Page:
Prairie dogs, are an adorable sight in the grasslands of North America. With their curious eyes and bustling communities, they are full of character and charm. Contrary to their name, they aren’t related to canids but are herbivorous burrowing rodents. They belong to the genus ‘Cynomys‘, which is a member of the ‘Marmotini‘ tribe which includes other types of ground squirrels.
There are five different species of prairie dogs and while all similar, each species has its unique traits and habitats. They all share certain behaviours and roles in their ecosystem however.
These charming little rodents can be found across much of North America and Mexico. Most species can be found in the USA, two in Mexico and one in Canada and some have a much greater range than others. They are important in their ecosystems, and considered to be a keystone species.
Appearance & Characteristics of Prairie Dog
At first glance, prairie dogs might seem like any other rodent. They have a similar build to marmots for example, but a closer look reveals their distinct features.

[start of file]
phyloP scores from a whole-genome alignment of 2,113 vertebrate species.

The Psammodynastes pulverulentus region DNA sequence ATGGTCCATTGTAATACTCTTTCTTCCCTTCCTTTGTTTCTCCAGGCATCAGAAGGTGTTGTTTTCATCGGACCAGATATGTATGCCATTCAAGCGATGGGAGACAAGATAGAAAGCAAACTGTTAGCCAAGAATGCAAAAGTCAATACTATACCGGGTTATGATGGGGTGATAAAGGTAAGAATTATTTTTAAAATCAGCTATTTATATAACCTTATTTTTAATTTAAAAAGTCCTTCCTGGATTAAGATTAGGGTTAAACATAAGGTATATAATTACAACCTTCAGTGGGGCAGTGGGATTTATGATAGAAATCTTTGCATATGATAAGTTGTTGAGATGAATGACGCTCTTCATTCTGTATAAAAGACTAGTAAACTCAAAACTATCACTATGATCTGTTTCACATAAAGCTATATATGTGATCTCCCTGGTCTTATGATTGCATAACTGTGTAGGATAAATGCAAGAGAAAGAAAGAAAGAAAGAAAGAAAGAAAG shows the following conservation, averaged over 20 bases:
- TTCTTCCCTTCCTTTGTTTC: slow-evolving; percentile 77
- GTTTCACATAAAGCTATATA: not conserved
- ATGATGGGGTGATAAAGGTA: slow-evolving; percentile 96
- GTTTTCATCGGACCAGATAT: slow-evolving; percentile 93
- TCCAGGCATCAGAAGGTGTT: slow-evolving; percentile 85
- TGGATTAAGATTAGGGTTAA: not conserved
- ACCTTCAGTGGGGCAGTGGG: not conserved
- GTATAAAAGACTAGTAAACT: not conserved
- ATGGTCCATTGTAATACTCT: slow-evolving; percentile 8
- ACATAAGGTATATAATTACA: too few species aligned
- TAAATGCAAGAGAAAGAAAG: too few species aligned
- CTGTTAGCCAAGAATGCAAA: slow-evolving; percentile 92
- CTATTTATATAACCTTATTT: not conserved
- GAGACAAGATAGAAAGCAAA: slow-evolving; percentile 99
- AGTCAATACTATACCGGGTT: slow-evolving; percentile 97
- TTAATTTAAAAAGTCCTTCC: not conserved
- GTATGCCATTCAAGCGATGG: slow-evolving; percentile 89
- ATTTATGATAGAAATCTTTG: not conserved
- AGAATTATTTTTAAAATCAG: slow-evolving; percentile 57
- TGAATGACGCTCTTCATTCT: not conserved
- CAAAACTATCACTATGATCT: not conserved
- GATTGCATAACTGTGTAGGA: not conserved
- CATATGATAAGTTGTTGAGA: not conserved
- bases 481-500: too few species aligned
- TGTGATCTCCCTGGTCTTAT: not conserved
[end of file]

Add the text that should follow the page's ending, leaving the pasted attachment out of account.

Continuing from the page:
They are sexually dimorphic but some species more than others. Across the species, males can range from between 5 to 30% bigger on average, than females. The white-tailed prairie dog (Cynomys leucurus) displays the largest variance in size between the sexes.
I’ll mention the rough sizes for individual species in a table below, but as an average, prairie dogs measure between 30 to 40 cm (12 to 16 inches) in length, from head to tail. They have a short tail and a stout body that usually weighs between 0.5 and 1.5 kilograms (1 to 3 pounds).
Their fur varies in shades of brown, providing them with camouflage against predators. I love the way they stand upright on their hind legs, expertly scanning their surroundings with sharp, alert eyes. Their small, rounded ears twitch at the slightest sound, always on the lookout for danger or the calls of their kin.
They get their name, not because they are related to dogs, but because they have a distinctive warning call similar to a dogs bark, that they can be heard vocalizing in their prairie habitats.
Distribution – Location and Habitat
The vast grasslands of North America are home to most of the five different species of prairie dogs, with two ranging as far south as northern Mexico. I’ve described the five species in the table and descriptions below:
|Species (Common Name)||Scientific Name||Location||Description/Appearance||Size||Conservation Status|